Both Pistole and Ridge spoke before Cox proposed creating a new tier of TSA offices.
Providing guns to all 45,000-plus officers would be a weighty challenge. Currently, the federal air marshals are the only TSA officers who carry weapons, and most were drawn from the ranks of law enforcement or the military.
A change would be time-consuming, distracting officers from their mission: finding people and items that present threats to aircraft.
And the change would introduce weapons into checkpoints, where they could be grabbed by deranged passengers and used against officers.
Meanwhile, airport police department unions have complained about TSA “mission creep.”
Mission creep “threatens the security of the airport,” representatives of the American Alliance of Airport Police Officers wrote in a letter to Pistole in September 2012.
“TSA has expanded the scope of their authority beyond screening areas to more traditional ‘police’ work without clear lines of delineation with airport police, jeopardizing public safety, contributing to a break in chain-of-command, and delaying timely law enforcement responses,” the group wrote.
“TSA agents are attempting to investigate and/or correct (security) breaches,” the letter said, endangering the public, delaying police involvement and causing travel disruptions.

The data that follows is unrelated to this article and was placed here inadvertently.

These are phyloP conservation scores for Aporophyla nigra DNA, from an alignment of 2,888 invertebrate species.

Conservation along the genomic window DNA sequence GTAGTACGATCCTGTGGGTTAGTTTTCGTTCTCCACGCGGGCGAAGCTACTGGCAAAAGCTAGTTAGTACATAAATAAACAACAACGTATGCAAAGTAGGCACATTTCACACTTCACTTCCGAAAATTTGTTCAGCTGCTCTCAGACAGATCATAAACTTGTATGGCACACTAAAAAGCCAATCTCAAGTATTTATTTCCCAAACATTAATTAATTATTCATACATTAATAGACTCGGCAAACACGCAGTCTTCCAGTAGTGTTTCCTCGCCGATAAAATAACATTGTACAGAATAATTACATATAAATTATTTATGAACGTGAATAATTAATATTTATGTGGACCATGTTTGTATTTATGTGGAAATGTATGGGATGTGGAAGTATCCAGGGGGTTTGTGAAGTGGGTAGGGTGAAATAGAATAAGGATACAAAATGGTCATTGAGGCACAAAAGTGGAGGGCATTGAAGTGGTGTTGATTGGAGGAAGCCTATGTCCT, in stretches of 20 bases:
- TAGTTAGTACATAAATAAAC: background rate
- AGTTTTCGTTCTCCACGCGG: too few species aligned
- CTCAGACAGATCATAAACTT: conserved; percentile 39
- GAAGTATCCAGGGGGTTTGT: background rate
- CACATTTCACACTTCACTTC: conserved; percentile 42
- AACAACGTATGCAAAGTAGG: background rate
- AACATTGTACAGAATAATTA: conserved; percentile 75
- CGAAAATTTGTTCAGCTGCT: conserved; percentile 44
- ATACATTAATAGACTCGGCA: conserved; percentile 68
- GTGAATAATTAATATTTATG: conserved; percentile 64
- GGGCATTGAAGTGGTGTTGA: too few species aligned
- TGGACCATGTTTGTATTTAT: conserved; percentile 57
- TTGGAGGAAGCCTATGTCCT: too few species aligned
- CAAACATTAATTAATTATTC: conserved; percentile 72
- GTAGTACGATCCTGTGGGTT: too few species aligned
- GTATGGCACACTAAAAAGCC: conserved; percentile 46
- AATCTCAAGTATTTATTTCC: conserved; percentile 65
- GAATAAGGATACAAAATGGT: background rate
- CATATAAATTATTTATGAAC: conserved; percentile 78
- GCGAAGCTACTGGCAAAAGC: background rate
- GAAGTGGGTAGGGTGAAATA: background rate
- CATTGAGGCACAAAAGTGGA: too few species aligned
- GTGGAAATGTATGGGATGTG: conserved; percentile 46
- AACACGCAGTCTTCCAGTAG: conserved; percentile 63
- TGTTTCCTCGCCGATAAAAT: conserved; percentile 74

TSA employees should be restricted to conducting passenger and bag screening, the letter said.
The letter was signed by Marshall McClain, president of the Los Angeles Airport Peace Officers Association, and Paul Nunziato, president of the Port Authority Police Benevolent Association.
McClain said the TSA never responded to the letter.
In the letter, the alliance said airport police have had a “long and productive” history working with federal law enforcement officers and the TSA’s air marshals. “The only federal entity with which our officers experience constant tension is with TSA non-law enforcement operations,” it reads.
Although congress could decide to give TSA officers guns or remove their badges, there is a range of other options.
Rep. Michael McCaul, R-Texas, chairman of the House Homeland Security Committee, specifically mentioned the increased use of VIPR teams, which pair armed air marshals with other agencies to patrol airports and other transportation venues.
“I think that with better coordination with local law enforcement should help tremendously,” McCaul said on CNN’s State of the Union with Candy Crowley.
But McCaul placed little stock in other suggestions such as moving checkpoints closer to terminal doors.
“It’s very difficult to stop these types of attacks,” McCaul said. “Anybody can show up, as we saw in the (Washington Navy Yard shooting) with the shotgun, in this case with the semi-automatic.
“It’s almost like an open shopping mall. So, it’s very difficult to protect. But these VIPR teams, I think, with local law enforcement can’t provide that needed security. We are going to be reviewing this along with the director of TSA.”
Ridge expressed a similar sentiment.
“At the end of the day, I think there are certain kinds of risks for which there is no sensible, thoughtful, reasonable, economically appropriate way to abandon or to eradicate. And this happens to be one of them, at airports,” Ridge said.